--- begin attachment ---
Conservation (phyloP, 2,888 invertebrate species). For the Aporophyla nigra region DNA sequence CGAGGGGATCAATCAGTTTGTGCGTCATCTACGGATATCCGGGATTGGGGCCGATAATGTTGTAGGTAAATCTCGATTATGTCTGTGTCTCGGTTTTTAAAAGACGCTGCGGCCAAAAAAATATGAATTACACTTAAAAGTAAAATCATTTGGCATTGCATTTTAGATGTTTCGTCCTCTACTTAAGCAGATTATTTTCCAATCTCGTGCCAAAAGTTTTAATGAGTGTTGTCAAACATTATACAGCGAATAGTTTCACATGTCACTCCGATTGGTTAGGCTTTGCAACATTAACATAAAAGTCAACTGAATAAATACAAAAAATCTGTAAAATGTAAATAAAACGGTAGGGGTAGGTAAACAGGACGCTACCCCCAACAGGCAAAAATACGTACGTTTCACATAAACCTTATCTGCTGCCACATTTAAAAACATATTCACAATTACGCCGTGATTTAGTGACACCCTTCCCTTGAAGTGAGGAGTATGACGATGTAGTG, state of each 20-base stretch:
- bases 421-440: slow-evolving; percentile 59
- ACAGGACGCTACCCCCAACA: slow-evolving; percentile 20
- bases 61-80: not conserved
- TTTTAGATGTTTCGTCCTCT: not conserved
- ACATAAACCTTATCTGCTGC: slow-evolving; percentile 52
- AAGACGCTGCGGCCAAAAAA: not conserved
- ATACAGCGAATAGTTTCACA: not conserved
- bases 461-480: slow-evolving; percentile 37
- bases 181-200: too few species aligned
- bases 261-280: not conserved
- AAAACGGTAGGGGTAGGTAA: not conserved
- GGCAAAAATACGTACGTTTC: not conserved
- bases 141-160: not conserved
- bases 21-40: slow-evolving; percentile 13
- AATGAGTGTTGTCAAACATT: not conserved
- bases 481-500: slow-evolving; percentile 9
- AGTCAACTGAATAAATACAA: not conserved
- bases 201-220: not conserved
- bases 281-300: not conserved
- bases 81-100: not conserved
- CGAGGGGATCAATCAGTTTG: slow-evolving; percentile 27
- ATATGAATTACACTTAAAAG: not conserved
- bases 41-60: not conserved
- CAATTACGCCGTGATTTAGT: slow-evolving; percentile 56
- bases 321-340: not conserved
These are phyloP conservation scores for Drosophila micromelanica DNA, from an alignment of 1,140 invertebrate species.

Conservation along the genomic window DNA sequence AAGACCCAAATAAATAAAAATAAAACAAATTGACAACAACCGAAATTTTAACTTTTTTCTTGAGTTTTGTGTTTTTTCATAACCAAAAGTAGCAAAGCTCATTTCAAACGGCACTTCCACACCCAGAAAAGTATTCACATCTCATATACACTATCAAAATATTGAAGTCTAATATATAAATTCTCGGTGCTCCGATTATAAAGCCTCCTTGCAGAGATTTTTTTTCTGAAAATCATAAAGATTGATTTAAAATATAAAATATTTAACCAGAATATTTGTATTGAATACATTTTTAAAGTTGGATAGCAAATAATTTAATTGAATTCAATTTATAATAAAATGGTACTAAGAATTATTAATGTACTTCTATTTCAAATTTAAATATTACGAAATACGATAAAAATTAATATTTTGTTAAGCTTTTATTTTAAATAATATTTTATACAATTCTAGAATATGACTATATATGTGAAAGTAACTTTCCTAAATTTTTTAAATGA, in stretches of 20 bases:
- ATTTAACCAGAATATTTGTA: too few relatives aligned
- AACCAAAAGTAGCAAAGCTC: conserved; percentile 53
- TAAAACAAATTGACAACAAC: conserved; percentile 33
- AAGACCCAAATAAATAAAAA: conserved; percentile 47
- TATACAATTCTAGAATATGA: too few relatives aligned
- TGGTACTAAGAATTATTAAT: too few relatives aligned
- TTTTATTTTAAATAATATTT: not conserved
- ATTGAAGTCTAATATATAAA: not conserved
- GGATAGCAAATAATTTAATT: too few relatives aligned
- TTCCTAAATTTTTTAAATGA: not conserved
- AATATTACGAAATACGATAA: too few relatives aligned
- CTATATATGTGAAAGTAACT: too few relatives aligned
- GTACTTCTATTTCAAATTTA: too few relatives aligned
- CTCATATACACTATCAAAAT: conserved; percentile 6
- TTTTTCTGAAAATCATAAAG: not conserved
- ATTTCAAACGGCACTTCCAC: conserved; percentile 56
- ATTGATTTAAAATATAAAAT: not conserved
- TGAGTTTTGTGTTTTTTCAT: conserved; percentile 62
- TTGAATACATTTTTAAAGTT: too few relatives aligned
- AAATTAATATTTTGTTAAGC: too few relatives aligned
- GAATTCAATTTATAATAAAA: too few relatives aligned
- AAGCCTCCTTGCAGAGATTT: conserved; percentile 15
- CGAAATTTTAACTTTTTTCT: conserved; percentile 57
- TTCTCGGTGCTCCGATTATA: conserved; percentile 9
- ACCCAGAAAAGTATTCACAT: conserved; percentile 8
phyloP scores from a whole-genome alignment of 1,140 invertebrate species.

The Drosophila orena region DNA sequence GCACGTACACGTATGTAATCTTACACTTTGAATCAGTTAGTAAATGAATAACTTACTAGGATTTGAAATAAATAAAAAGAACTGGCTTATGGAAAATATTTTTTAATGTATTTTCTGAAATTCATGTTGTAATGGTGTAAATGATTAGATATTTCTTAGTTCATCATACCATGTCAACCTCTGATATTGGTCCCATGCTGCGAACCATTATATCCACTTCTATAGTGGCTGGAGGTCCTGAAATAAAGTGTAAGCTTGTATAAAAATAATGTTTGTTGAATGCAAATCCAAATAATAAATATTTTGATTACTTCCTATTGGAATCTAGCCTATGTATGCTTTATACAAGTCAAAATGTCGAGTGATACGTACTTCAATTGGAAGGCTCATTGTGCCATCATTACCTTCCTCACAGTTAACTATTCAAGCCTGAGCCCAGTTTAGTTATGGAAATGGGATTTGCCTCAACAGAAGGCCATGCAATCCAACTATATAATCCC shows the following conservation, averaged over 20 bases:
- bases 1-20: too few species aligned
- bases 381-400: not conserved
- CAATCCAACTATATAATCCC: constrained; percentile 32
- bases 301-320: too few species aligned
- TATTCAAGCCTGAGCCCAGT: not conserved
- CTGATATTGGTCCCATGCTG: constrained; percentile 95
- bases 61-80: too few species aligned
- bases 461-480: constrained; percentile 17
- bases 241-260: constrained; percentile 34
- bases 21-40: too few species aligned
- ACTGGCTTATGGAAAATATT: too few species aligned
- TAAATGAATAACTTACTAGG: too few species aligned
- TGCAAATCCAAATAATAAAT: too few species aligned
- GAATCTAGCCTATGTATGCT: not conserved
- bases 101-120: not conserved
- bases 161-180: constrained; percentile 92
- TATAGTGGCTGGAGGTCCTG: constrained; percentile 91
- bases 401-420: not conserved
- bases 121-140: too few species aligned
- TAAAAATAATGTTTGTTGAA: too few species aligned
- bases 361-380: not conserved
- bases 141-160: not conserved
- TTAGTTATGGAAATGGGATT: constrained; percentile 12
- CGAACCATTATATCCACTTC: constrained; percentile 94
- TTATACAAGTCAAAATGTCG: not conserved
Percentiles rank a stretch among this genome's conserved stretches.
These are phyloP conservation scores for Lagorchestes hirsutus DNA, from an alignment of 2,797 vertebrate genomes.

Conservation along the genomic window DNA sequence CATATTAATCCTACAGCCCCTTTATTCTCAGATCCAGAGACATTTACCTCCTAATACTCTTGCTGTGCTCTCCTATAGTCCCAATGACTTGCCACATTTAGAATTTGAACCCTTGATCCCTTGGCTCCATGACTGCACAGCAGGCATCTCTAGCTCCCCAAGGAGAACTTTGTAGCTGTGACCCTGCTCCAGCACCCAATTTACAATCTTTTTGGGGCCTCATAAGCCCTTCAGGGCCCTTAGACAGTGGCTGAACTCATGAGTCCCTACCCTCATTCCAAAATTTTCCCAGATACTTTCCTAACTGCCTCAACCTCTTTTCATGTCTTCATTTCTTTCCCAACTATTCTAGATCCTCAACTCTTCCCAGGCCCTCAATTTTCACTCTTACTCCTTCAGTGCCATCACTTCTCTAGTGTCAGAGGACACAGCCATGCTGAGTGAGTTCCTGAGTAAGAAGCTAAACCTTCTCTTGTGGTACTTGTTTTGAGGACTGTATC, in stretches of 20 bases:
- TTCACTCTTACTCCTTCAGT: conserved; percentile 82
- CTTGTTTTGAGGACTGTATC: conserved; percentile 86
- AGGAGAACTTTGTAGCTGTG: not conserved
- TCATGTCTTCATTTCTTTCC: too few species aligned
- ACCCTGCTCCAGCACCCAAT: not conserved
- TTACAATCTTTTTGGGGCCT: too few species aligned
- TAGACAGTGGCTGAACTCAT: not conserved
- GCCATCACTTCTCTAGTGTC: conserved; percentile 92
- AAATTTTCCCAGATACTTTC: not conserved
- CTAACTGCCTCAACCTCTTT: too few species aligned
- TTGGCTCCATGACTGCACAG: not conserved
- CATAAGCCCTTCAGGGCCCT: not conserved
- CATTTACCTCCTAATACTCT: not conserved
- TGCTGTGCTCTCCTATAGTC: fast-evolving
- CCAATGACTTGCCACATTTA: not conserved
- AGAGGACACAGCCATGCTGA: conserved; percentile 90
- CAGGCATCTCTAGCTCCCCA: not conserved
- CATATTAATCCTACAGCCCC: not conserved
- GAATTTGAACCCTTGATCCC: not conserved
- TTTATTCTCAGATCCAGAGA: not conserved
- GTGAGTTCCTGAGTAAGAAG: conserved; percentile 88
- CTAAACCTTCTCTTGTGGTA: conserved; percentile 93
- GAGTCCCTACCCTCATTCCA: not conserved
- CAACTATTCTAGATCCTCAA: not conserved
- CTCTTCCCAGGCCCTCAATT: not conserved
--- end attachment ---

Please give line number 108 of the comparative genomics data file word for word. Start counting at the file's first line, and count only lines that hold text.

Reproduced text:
- CTCTTCCCAGGCCCTCAATT: not conserved